Facilitator Journal | Issue #0447, June 8, 2010
This week's article, Planning a Change comes courtesy of Michael Cardus, founder of Create-Learning.com. When planning for a change you need to be both reflective and purposeful. Michael offers a great model for finding and filling the holes in both professional and personal change initiatives that if missing, could sabatage your efforts. Let us know what you think.
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Planning a Change
Know the success factors required for a successful change initiative
Group Process Skill
When planning for a change you need to be both reflective and purposeful. This change may be personal and or professional. I don't necessarily recommend a total development before launch. But I do offer the Change Planning model below to help you as a leader determine the pieces you may be missing that could sabatage your change initiative.
Below are questions that will serve you in thinking through, planning, and making successful action steps for a change.
Planning a Change Question Sheet
• What is the purpose?
• Who will it affect? How?
• Why is it important to your team? The organization/business/community?
• What made you decide that this is important?
• Did you ask your team for input? If so how and what was their input? If not, why not?
• How will this change affect the staff? Those you serve (clients, customers, vendors, suppliers, supervisor(s), etc...)? You as a leader?
• Describe the ideal state. Describe the current state. How will you achieve the ideal state?
• In what ways might the staff and your existing skill set be useful for the change?
• What new skills will be needed?
• How will you accomplish training these new skills?
• Explain, in detail the necessary skill set for completion of change (if multiple people have/need multiple skills, list the key responsibilities of the change and the necessary skill sets for success)
• What skills will you as leader(s) need for implementation of the vision?
• How can the Leadership team partner with you to enable completion?
Incentives. Explain your plan to move your team and yourself towards completion of this change.
• Why should we work towards this change?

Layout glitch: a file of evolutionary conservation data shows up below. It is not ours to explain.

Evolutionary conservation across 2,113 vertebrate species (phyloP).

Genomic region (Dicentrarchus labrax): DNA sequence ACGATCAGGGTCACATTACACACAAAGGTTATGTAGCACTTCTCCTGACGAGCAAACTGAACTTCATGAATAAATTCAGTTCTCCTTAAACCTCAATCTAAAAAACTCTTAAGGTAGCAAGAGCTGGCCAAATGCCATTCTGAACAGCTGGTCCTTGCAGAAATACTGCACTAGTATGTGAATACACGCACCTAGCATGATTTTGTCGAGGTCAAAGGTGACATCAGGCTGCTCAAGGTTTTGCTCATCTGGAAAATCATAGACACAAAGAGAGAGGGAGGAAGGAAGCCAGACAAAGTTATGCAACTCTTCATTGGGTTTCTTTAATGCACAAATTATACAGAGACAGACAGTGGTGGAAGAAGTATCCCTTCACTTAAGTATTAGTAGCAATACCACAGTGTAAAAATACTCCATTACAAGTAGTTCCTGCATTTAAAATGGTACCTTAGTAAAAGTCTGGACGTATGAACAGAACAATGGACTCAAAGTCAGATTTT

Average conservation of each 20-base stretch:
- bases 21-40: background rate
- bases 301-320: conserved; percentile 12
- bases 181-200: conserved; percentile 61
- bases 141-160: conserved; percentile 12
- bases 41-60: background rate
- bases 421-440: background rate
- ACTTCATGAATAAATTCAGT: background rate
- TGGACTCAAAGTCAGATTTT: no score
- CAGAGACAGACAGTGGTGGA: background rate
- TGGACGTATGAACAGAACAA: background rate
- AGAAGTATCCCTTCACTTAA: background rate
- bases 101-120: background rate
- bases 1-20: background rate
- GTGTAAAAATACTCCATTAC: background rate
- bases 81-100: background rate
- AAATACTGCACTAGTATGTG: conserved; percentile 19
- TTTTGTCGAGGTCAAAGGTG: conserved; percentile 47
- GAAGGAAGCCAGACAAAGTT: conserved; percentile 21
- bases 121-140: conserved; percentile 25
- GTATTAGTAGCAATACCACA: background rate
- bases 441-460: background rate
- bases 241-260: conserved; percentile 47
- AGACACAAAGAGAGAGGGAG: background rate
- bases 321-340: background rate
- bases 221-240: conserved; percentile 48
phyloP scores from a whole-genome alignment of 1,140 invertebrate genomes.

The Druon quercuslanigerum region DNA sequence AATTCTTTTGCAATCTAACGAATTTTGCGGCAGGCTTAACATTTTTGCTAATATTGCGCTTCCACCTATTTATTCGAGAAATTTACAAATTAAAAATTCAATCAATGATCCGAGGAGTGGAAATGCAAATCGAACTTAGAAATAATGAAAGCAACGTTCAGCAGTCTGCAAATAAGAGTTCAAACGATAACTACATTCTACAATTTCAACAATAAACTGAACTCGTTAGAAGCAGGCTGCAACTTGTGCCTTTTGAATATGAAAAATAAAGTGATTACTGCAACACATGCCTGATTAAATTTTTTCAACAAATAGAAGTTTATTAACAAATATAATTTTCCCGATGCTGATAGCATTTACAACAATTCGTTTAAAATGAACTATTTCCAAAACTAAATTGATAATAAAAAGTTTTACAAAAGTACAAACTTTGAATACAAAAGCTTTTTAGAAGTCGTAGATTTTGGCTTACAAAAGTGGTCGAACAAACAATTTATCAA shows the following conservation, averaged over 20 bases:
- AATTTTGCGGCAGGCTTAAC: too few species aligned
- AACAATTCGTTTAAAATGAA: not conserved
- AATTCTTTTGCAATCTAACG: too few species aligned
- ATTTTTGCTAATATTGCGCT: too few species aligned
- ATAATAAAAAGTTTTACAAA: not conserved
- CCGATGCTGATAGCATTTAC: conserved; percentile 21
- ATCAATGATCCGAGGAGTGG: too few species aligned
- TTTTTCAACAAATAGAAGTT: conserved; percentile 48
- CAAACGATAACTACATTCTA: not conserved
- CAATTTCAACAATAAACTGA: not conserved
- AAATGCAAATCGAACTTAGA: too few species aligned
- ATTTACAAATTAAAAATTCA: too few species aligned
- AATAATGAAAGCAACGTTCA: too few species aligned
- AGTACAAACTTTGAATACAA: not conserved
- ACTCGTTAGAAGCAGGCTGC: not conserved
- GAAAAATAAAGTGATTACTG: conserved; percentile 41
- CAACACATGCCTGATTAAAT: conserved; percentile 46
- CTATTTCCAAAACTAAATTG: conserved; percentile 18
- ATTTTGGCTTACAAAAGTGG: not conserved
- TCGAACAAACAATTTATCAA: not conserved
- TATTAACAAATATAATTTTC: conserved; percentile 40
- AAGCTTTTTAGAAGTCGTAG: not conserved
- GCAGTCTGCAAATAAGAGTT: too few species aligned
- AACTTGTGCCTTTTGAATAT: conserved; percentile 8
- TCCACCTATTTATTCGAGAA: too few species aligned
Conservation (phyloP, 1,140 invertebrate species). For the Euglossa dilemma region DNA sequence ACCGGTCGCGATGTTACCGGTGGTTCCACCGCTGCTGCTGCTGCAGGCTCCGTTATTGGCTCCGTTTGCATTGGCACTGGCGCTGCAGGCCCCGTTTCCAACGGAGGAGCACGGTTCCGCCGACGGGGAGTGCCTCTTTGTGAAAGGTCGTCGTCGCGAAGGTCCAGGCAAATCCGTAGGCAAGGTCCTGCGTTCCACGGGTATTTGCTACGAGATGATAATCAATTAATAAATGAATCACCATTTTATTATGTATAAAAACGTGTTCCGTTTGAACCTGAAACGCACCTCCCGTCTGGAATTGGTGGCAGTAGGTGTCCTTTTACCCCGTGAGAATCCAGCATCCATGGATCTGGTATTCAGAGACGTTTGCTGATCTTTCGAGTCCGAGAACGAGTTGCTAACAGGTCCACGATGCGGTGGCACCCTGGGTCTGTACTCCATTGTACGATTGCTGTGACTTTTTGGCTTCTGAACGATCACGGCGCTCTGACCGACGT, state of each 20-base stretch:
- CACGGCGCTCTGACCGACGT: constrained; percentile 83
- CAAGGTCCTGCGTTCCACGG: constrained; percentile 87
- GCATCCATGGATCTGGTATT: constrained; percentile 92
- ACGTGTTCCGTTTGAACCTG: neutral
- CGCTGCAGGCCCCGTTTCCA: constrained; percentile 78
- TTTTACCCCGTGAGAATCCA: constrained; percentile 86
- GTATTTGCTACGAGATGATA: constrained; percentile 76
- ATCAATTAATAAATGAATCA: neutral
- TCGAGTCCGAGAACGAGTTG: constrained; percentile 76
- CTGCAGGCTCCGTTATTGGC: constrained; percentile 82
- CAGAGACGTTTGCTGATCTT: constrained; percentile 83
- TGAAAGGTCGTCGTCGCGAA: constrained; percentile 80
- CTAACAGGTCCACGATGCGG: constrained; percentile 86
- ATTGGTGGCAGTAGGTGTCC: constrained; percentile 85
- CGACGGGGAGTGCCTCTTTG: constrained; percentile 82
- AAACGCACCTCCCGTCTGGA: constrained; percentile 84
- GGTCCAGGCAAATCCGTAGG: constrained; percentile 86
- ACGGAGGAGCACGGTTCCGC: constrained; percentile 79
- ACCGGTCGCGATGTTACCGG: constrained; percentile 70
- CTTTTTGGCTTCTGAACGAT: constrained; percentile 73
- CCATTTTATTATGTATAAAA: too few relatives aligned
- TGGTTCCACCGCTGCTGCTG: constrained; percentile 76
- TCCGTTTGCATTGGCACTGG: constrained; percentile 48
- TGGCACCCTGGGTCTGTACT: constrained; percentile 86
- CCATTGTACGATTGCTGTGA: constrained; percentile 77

• How is this change relevant? Now? In the future?
• Identify the resistors to the change.
• What will keep you, as the leader motivated?
• How will you continue to keep the team focused?
• How will you measure success and failure?
• What steps will you take to reward success and re-direct unmotivated team members?
Resources. Explain what you have and what you need.
• What kind of budget will be available?
• How much time is needed?
• Explain how this change will be delegated to staff members.
• What will be the steps for follow-up and accountability?
• What resource do you currently have available (list everything from paperwork to people to machines to policies - the more explicit you are in what you have the better your completion will be).
• What resources will you need (list everything from paperwork to people to machines to policies - the more explicit you are in what you need the better your completion will be)
• In what ways may you secure these needs?
Action Plan. Explain in detail what you are going to do and how it will get done.
• Re-visit your Vision, and break the change into steps.
• What are the steps for completion?
• Goal (Quality, Quantity, Time Frame, Resources) - What is the 1st step for completion?
• Strategy - In what ways might you implement a strategy for completion of the 1st step?
• Objective - How will you know that you have completed the 1st step?
• Responsibility - Who’s going to accomplish the objective?
• Timeline - When is the implementer going to accomplish that objective?
• Feedback and Evaluation - Who and how is the implementer going to know if they accomplished good or bad work on their objective?
• How do you plan for a change?
• What existing processes do you / team / organization have in place for reflective thought?
• Would this system work for plans outside of change? what would be different?
• Describe how this applies to your current practice / life?
About the Author. Michael Cardus founded Create-Learning, a Buffalo NY-based learning and consulting firm that provides experiential development to create great experiences for improved performance and lasting memories. He facilitates, educates, and speaks with groups in a variety of settings including Fortune 500 Companies, small businesses, universities and classrooms. Best known for his high energy and creativity, Mike has facilitated groups from as small as two to as many as three thousand.
Add Your Comments
Are you considering a change? Are you taking the steps recommended in this model? Please click on the Add Your Comments link above and share your thoughts, stories, and experiences around this topic. I'd love to hear from you!
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